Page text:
Ok, So what has been done in this study is to look at various sequences of Influenza A H5N1 virus collected over the time and, circled out the ones that comes close to the required amino acid substitutions. Now, here's the catch. Many viruses that might have evolved with this change in birds will be simply negatively selected, because they are still in birds. So thats why probably they haven't made into humans in a notifiable bang as of yet. The second most important point that struck me hard is the data of samples from Nepal, Mongolia, Japan, and Korea (Time period 2009-11), belonging to the clade 2.3.2.1. They were the closest ones.Of the 94 strains they have sequenced 17, but none yielded a E627K substitution. E627K substitution is connected with mammalian polymerase adaptation. To me that makes sense again, because they are still in birds. Colin Russell, said: “Viruses that have two of these mutations are already common in birds, meaning that there are viruses that might have to acquire only three additional mutations in a human to become airborne transmissible. The next key question is ‘is three a lot, or a little?’"

          Let me digress a bit here. I was curious to know if the H5N1 has already made big news anywhere. So i fished out the WHO data (Link). And I didn't find Nepal, Mongolia, Japan or Korea in the list where cases of humans were reported. Indonesia was leading reported area. A total of 606 cases were confirmed with 357 deaths. Thats aprox 58.91%! So now i see the source why people think H5N1 is fatal. The fact is that the 606 are cases of known apparent infection. The asymptomatic ones is not accounted for denominator in this case. Fig 1 is a study by Smith etal, which was looking for predominance of  H5N1 influenza variant in China. They were able to isolate a good number of them, but their serological conversion was not so good.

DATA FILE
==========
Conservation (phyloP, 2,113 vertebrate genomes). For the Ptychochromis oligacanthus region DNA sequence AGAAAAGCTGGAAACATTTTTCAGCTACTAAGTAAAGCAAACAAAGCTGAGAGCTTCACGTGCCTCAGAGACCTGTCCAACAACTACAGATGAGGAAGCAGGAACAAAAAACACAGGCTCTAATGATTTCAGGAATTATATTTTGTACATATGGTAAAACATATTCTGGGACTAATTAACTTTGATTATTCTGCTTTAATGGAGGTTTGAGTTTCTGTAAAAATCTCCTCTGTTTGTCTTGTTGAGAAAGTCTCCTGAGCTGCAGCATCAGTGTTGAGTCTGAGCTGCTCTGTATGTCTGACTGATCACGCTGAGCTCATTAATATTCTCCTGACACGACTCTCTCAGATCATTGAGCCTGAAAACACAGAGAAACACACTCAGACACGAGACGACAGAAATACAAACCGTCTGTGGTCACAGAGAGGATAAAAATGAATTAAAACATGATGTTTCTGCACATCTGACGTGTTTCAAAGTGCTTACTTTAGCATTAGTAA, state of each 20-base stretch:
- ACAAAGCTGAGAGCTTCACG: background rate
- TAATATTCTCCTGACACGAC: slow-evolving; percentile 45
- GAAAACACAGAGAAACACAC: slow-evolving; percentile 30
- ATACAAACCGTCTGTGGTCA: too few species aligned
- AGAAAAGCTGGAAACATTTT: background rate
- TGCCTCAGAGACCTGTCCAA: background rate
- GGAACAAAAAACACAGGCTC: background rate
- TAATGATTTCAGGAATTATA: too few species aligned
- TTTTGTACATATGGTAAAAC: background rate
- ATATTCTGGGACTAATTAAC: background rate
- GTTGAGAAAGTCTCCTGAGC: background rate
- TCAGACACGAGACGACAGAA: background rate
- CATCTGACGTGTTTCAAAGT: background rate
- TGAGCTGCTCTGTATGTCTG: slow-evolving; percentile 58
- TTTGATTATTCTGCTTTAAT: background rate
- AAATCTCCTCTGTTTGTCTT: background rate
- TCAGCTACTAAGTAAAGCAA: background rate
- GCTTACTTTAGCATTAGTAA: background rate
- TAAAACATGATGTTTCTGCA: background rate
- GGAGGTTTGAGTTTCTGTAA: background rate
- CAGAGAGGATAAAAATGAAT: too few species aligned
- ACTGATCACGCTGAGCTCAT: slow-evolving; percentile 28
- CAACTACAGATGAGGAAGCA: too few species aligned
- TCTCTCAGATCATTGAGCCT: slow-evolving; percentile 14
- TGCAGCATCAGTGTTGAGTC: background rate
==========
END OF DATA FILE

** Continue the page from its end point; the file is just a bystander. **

Fig 1: Comparison of H5N1 influenza virus isolation rate (%) in chicken (A), duck (B) and goose (C) from southern China, July 2004 to June 2006. (Source)


Smith etal also made a clear statement in the paper, "The predominance of this virus over a large geographical region within a short period directly challenges current disease control measures." The highlighted region says it all. But they were mainly looking for viruses not its sequences.

So back to the paper what we i was blabbing about. The authors go on to make a note that surveillance has detected humans with A/H5N1 viruses four nucleotide mutations and three mutations away in HA. "So if the species barrier jump is possible for this virus?", that was their question. This gets me to lit bit of confusion here. H5N1 infections are reported (See WHO link above). So instead of going into the mathematical model, i would have tried looking into the sequences of the viruses that already has caused infection and then see are they the same that "Ron Fouchier" had projected for ferrets (Either i haven't caught hold of some point or this angle of looking has flaws!! I don't know, or rarely maybe am absolutely right).